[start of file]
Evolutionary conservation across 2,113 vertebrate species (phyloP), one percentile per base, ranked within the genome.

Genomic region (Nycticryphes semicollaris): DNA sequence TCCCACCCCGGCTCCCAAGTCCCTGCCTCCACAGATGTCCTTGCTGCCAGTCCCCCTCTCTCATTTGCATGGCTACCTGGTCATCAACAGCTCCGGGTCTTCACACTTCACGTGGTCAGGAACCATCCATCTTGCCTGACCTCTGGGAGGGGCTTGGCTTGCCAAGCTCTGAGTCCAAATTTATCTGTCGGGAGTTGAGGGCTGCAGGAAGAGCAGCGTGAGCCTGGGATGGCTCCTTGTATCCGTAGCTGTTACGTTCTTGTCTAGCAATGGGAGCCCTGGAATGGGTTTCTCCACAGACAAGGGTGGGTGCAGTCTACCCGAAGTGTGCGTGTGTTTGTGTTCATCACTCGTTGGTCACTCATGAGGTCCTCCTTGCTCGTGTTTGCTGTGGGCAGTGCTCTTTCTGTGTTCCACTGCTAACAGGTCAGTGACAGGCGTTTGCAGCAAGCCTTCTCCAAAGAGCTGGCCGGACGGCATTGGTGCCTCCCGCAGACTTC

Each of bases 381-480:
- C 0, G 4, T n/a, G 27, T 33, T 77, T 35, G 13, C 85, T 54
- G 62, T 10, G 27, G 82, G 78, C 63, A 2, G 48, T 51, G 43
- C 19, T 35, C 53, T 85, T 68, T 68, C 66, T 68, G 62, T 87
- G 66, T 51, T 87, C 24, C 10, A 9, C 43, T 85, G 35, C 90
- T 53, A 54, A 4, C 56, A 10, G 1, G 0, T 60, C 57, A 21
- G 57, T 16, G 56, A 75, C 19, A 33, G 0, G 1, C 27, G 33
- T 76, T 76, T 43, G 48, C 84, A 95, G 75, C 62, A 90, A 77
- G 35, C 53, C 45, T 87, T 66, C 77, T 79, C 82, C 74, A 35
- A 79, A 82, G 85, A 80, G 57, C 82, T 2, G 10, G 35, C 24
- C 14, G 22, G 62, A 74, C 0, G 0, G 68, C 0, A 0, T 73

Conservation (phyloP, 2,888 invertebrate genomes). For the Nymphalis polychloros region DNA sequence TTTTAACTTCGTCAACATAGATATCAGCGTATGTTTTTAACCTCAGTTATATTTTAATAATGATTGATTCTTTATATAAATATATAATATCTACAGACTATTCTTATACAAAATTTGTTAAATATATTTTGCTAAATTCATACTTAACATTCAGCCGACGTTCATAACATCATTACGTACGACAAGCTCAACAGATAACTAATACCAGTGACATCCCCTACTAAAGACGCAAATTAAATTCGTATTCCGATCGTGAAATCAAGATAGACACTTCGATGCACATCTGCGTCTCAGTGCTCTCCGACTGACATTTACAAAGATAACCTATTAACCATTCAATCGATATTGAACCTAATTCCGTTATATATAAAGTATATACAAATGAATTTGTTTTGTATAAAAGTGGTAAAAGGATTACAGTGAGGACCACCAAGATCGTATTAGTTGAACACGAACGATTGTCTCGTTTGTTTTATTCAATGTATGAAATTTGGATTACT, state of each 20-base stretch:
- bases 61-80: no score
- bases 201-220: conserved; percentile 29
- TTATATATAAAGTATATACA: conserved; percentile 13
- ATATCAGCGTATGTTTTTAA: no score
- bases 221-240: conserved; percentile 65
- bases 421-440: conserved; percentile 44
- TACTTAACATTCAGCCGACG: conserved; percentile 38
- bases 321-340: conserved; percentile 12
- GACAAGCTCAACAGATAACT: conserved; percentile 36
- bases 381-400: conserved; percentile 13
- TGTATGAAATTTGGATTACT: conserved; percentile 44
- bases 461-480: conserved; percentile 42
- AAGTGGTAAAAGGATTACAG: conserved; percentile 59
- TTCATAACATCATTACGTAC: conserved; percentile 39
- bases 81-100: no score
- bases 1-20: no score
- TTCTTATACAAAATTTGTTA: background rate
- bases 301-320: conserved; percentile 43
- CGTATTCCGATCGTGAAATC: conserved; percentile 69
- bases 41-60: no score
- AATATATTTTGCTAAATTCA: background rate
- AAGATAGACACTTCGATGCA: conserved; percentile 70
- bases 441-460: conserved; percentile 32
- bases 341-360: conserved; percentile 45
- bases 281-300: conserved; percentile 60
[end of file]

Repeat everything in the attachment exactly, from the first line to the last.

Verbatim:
Evolutionary conservation across 2,113 vertebrate species (phyloP), one percentile per base, ranked within the genome.

Genomic region (Nycticryphes semicollaris): DNA sequence TCCCACCCCGGCTCCCAAGTCCCTGCCTCCACAGATGTCCTTGCTGCCAGTCCCCCTCTCTCATTTGCATGGCTACCTGGTCATCAACAGCTCCGGGTCTTCACACTTCACGTGGTCAGGAACCATCCATCTTGCCTGACCTCTGGGAGGGGCTTGGCTTGCCAAGCTCTGAGTCCAAATTTATCTGTCGGGAGTTGAGGGCTGCAGGAAGAGCAGCGTGAGCCTGGGATGGCTCCTTGTATCCGTAGCTGTTACGTTCTTGTCTAGCAATGGGAGCCCTGGAATGGGTTTCTCCACAGACAAGGGTGGGTGCAGTCTACCCGAAGTGTGCGTGTGTTTGTGTTCATCACTCGTTGGTCACTCATGAGGTCCTCCTTGCTCGTGTTTGCTGTGGGCAGTGCTCTTTCTGTGTTCCACTGCTAACAGGTCAGTGACAGGCGTTTGCAGCAAGCCTTCTCCAAAGAGCTGGCCGGACGGCATTGGTGCCTCCCGCAGACTTC

Each of bases 381-480:
- C 0, G 4, T n/a, G 27, T 33, T 77, T 35, G 13, C 85, T 54
- G 62, T 10, G 27, G 82, G 78, C 63, A 2, G 48, T 51, G 43
- C 19, T 35, C 53, T 85, T 68, T 68, C 66, T 68, G 62, T 87
- G 66, T 51, T 87, C 24, C 10, A 9, C 43, T 85, G 35, C 90
- T 53, A 54, A 4, C 56, A 10, G 1, G 0, T 60, C 57, A 21
- G 57, T 16, G 56, A 75, C 19, A 33, G 0, G 1, C 27, G 33
- T 76, T 76, T 43, G 48, C 84, A 95, G 75, C 62, A 90, A 77
- G 35, C 53, C 45, T 87, T 66, C 77, T 79, C 82, C 74, A 35
- A 79, A 82, G 85, A 80, G 57, C 82, T 2, G 10, G 35, C 24
- C 14, G 22, G 62, A 74, C 0, G 0, G 68, C 0, A 0, T 73

Conservation (phyloP, 2,888 invertebrate genomes). For the Nymphalis polychloros region DNA sequence TTTTAACTTCGTCAACATAGATATCAGCGTATGTTTTTAACCTCAGTTATATTTTAATAATGATTGATTCTTTATATAAATATATAATATCTACAGACTATTCTTATACAAAATTTGTTAAATATATTTTGCTAAATTCATACTTAACATTCAGCCGACGTTCATAACATCATTACGTACGACAAGCTCAACAGATAACTAATACCAGTGACATCCCCTACTAAAGACGCAAATTAAATTCGTATTCCGATCGTGAAATCAAGATAGACACTTCGATGCACATCTGCGTCTCAGTGCTCTCCGACTGACATTTACAAAGATAACCTATTAACCATTCAATCGATATTGAACCTAATTCCGTTATATATAAAGTATATACAAATGAATTTGTTTTGTATAAAAGTGGTAAAAGGATTACAGTGAGGACCACCAAGATCGTATTAGTTGAACACGAACGATTGTCTCGTTTGTTTTATTCAATGTATGAAATTTGGATTACT, state of each 20-base stretch:
- bases 61-80: no score
- bases 201-220: conserved; percentile 29
- TTATATATAAAGTATATACA: conserved; percentile 13
- ATATCAGCGTATGTTTTTAA: no score
- bases 221-240: conserved; percentile 65
- bases 421-440: conserved; percentile 44
- TACTTAACATTCAGCCGACG: conserved; percentile 38
- bases 321-340: conserved; percentile 12
- GACAAGCTCAACAGATAACT: conserved; percentile 36
- bases 381-400: conserved; percentile 13
- TGTATGAAATTTGGATTACT: conserved; percentile 44
- bases 461-480: conserved; percentile 42
- AAGTGGTAAAAGGATTACAG: conserved; percentile 59
- TTCATAACATCATTACGTAC: conserved; percentile 39
- bases 81-100: no score
- bases 1-20: no score
- TTCTTATACAAAATTTGTTA: background rate
- bases 301-320: conserved; percentile 43
- CGTATTCCGATCGTGAAATC: conserved; percentile 69
- bases 41-60: no score
- AATATATTTTGCTAAATTCA: background rate
- AAGATAGACACTTCGATGCA: conserved; percentile 70
- bases 441-460: conserved; percentile 32
- bases 341-360: conserved; percentile 45
- bases 281-300: conserved; percentile 60